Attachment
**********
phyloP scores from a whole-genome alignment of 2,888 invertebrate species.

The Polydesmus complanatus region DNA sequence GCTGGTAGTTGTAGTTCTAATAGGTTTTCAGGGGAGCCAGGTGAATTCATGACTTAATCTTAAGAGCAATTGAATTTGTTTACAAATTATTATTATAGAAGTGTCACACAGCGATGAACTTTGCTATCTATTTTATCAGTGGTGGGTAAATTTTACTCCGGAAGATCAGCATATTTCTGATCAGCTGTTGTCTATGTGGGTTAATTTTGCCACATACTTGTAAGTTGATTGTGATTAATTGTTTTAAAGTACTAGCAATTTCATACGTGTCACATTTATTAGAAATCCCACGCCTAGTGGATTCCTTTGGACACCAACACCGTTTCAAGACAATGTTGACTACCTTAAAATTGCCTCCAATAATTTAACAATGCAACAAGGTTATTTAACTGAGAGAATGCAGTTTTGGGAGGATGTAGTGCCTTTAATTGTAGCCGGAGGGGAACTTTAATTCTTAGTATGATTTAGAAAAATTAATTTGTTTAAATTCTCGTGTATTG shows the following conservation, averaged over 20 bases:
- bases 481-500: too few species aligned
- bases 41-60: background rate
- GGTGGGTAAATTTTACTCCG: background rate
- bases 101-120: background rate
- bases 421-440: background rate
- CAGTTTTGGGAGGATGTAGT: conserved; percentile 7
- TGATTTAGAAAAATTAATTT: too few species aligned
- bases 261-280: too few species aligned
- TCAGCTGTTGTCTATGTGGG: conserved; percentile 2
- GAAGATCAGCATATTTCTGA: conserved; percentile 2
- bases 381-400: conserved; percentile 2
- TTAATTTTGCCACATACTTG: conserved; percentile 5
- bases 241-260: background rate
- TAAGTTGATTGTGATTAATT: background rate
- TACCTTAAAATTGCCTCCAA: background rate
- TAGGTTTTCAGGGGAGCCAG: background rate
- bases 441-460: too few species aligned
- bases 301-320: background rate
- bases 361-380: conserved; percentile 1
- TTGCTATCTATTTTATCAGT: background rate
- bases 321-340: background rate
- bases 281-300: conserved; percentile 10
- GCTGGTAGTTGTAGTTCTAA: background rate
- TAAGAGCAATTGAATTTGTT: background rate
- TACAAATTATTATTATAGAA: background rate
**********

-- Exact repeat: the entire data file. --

phyloP scores from a whole-genome alignment of 2,888 invertebrate species.

The Polydesmus complanatus region DNA sequence GCTGGTAGTTGTAGTTCTAATAGGTTTTCAGGGGAGCCAGGTGAATTCATGACTTAATCTTAAGAGCAATTGAATTTGTTTACAAATTATTATTATAGAAGTGTCACACAGCGATGAACTTTGCTATCTATTTTATCAGTGGTGGGTAAATTTTACTCCGGAAGATCAGCATATTTCTGATCAGCTGTTGTCTATGTGGGTTAATTTTGCCACATACTTGTAAGTTGATTGTGATTAATTGTTTTAAAGTACTAGCAATTTCATACGTGTCACATTTATTAGAAATCCCACGCCTAGTGGATTCCTTTGGACACCAACACCGTTTCAAGACAATGTTGACTACCTTAAAATTGCCTCCAATAATTTAACAATGCAACAAGGTTATTTAACTGAGAGAATGCAGTTTTGGGAGGATGTAGTGCCTTTAATTGTAGCCGGAGGGGAACTTTAATTCTTAGTATGATTTAGAAAAATTAATTTGTTTAAATTCTCGTGTATTG shows the following conservation, averaged over 20 bases:
- bases 481-500: too few species aligned
- bases 41-60: background rate
- GGTGGGTAAATTTTACTCCG: background rate
- bases 101-120: background rate
- bases 421-440: background rate
- CAGTTTTGGGAGGATGTAGT: conserved; percentile 7
- TGATTTAGAAAAATTAATTT: too few species aligned
- bases 261-280: too few species aligned
- TCAGCTGTTGTCTATGTGGG: conserved; percentile 2
- GAAGATCAGCATATTTCTGA: conserved; percentile 2
- bases 381-400: conserved; percentile 2
- TTAATTTTGCCACATACTTG: conserved; percentile 5
- bases 241-260: background rate
- TAAGTTGATTGTGATTAATT: background rate
- TACCTTAAAATTGCCTCCAA: background rate
- TAGGTTTTCAGGGGAGCCAG: background rate
- bases 441-460: too few species aligned
- bases 301-320: background rate
- bases 361-380: conserved; percentile 1
- TTGCTATCTATTTTATCAGT: background rate
- bases 321-340: background rate
- bases 281-300: conserved; percentile 10
- GCTGGTAGTTGTAGTTCTAA: background rate
- TAAGAGCAATTGAATTTGTT: background rate
- TACAAATTATTATTATAGAA: background rate